�We�re going to send Article 12 out of our city charter the way it came in, with a yes vote on Issue 3,� said Justin D. Turner, campaign manager for Citizens to Restore Fairness, which gathered signatures to put the issue on the ballot.

Article 12, the only measure of its kind in the nation, was intended to repeal a 1992 gay and lesbian equal rights ordinance and prohibit any future ones.

Equal Rights Not Special Rights, the anti-gay group that pushed for the original passage of the measure, attempted to torpedo the repeal efforts, arguing that the language City Council was putting on the ballots was deceptive. Council changed the language, removing a description. It now asks, �Shall Article XII be repealed?�

ERNSR argued that protections could be extended based on sexual orientation despite Article 12. However, in a suit against a 2002 hate crime ordinance, they argued that it barred such protections.

Turner explained that it was simply chance that gave the repeal effort the same issue number as the original measure.

�There is state law that dictates how things are coordinated,� he said. �First comes state initiatives, and there is only one possible this election, then the local ones. We just happened to be the second city issue that turned in our petitions.�

Turner emphasized that the Article 12 repeal was not simply about gay equal rights, but about bringing the city back together.

�Our whole focus is to unite our city,� he noted. �We want to get past the divisiveness and bitterness of the campaign over a decade ago.�

�We�re just going to do everything we can to get people to vote yes on 3.�

 


Log Cabin wont endorse Bush

Washington, D.C.--President George W. Bush will not have the endorsement of the group representing gay Republicans as he seeks a second term.

The 25-member national board of the Log Cabin Republicans voted September 7 to withhold endorsement of Bush. The vote was 22-2. The board also called for a shift in the group�s resources to other federal races and state races, but does not endorse any other presidential candidate. The Log Cabin board is chaired by Bill Brownson of Columbus.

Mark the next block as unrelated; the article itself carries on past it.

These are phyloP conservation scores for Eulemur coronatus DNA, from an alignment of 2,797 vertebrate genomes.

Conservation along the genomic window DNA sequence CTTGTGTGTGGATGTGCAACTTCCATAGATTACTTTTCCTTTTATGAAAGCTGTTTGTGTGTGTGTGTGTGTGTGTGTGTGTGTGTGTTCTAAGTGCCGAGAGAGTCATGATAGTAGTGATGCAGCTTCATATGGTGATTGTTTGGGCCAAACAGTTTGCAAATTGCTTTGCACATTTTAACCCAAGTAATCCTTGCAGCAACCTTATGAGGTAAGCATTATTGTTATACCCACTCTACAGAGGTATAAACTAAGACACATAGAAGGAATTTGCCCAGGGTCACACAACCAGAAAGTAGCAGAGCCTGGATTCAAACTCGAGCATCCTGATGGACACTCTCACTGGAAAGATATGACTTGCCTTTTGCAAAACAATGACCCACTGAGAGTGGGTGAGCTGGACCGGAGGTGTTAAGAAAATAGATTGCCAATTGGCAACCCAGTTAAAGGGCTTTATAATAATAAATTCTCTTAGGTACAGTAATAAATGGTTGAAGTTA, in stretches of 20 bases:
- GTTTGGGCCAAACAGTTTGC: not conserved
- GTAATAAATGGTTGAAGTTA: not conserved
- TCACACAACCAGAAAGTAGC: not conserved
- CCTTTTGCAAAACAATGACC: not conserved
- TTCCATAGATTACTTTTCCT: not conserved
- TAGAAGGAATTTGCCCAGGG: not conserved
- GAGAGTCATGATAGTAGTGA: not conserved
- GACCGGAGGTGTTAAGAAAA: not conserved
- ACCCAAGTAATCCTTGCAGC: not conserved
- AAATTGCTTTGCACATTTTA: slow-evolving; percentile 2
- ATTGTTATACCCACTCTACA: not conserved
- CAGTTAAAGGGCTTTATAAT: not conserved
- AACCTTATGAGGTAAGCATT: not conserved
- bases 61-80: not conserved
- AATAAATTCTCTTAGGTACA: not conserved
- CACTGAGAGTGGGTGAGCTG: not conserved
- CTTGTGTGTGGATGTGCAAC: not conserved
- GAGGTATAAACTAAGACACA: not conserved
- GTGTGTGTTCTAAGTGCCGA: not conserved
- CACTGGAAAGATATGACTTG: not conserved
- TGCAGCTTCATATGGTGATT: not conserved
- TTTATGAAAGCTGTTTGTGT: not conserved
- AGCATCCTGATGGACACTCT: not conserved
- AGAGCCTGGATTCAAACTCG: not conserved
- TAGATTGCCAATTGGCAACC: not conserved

�There are certain moments that require us to put the struggle for equality ahead of partisan politics, and this is one of those moments,� said Log Cabin executive director Patrick Guerriero.

Guerriero said the vote resulted from a six months of discussions over what he called a 12 to 18 month shift in the Bush campaign strategy directed by Karl Rove, intent on turning out 4 million conservative evangelical voters that Rove believes did not support Bush in 2000.

Log Cabin did endorse Bush in 2000, and exit polling indicates that 1 million gay and lesbian voters supported him.

�The White House has been disloyal to Log Cabin and the million who supported him,� said Guerriero.

Guerriero said the decision was based on many factors, not just Bush�s push for a federal constitutional amendment that would ban same-sex marriages and civil unions. He said the decision also involved the party�s anti-gay platform and campaign message.

�It was the totality of the record,� he said. �Karl Rove is obsessed with the 4 million evangelicals and he is using the GLBT community as a wedge issue in the swing states. We will not remain silent when our families are used as wedge issues.�

Guerriero said the decision is the start of a strategy to move the Republican Party toward a more inclusive position in the 2006 and 2008 elections.

He said that while he was at the Republican National Convention, delegates told him privately that they supported Log Cabin�s�s goals, but that they had to remain loyal to Bush to get through this election.

Guerriero said Log Cabin will put its resources into defeating anti-gay ballot initiatives where they believe they can make a difference, specifically in Oregon. They also intend to open a California office to support Arnold Schwarzenegger if he seeks re-election.

According to Guerriero, Log Cabin also plans to financially support federal candidates they see as LGBT-friendly, specifically Pennsylvania Sen. Arlen Specter, who is expected to chair the Judiciary Committee if Republicans hold the Senate.

Specter voted for the federal marriage amendment, but supports the Employment Non-Discrimination Act and a hate crime bill that includes sexual orientation.

Guerriero said the group is �having conversations with� Sen. George Voinovich of Ohio, whose votes are similar to Specter�s.

Guerriero said Rep. Deborah Pryce of Columbus is �someone we could strongly support.�

Pryce, who chairs the powerful House conference, opposes the federal marriage amendment, but voted for legislation to prevent gays and lesbians from challenging the federal Defense of Marriage Act in any court. She also spoke in favor of that bill.

 


Man jailed after body is found in his basement

Dayton--A Dayton man was indicted on three charges September 3 in what appears to have been an internet pickup turned to murder.

Matthew Caddy, 52, was not in court to answer the charges. Caddy is considered at risk of a suicide attempt, and is being watched at the Montgomery County Jail. He is being charged with gross abuse of a corpse, tampering with evidence and possession of criminal tools.